An attempt to increase fees has so far met stiff resistance and the matter also moved to court.

VCs want the present Sh16,000 fees paid by parents to be tripled to plug their huge financial gaps, which are also threatening to water down the quality of education.

The quest to get any additional money to keep them afloat, they said, precipitated the recent outburst on the placement of students to private universities.

The latest effort by the management of public universities is that KUCCPS stops placing students in private universities, arguing that they have adequate capacity to absorb all learners.

Underlying this drive is the scramble for the Sh9 billion that private universities have received since 2016 when the first batch of government-sponsored students were placed in private universities.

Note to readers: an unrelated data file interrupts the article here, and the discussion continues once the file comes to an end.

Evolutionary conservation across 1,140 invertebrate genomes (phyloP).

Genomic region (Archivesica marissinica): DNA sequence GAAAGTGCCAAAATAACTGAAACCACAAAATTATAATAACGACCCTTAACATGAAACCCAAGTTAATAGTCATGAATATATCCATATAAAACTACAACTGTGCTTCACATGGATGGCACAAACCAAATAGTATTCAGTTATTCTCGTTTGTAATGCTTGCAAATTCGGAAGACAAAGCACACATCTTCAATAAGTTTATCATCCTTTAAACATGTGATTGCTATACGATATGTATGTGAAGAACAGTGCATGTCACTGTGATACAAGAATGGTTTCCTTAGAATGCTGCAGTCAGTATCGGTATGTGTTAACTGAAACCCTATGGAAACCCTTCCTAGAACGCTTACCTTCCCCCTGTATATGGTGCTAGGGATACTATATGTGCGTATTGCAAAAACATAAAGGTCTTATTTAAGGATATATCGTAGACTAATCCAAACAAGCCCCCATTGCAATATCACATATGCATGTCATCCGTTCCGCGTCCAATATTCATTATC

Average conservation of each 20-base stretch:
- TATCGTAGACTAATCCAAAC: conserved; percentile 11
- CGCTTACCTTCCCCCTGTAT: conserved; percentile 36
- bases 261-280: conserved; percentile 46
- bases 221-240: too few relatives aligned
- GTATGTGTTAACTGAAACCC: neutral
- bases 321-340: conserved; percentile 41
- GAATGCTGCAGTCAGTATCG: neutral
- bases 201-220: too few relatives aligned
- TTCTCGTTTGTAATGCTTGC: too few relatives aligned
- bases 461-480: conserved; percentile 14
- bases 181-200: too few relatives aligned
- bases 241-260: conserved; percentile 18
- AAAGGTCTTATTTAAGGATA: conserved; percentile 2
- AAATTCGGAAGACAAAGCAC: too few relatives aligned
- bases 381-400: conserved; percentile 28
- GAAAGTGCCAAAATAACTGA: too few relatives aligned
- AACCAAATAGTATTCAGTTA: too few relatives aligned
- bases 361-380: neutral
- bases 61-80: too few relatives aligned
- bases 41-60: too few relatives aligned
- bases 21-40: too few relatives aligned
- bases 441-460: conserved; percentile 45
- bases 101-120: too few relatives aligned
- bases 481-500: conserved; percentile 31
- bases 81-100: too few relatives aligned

Public universities reason that the billions sent to support 86,000 students in private universities for the last five years should have been channelled to their bank accounts to bail them from the deep crisis.

Private universities, however, argue that the crisis in public institutions cannot be sorted out with the students’ money they receive, arguing that solid solutions must be crafted to alleviate their predicament.

“The Sh9 billion being talked about is a drop in the ocean compared to the huge funding gap that public universities are managing. In any case, this was not a one-off sum, but money spread across five years,” said Prof Mumo Kisau, the chair of Kenya Association of Private Universities (Kapu).

This open spat has exposed high level of desperation and the financial depth public universities have sunk, igniting fresh debate on long-running talk on higher education reforms.

VCs and management staff, who spoke with us, said several meetings have been held by relevant stakeholders to craft solutions, most of which have not been implemented.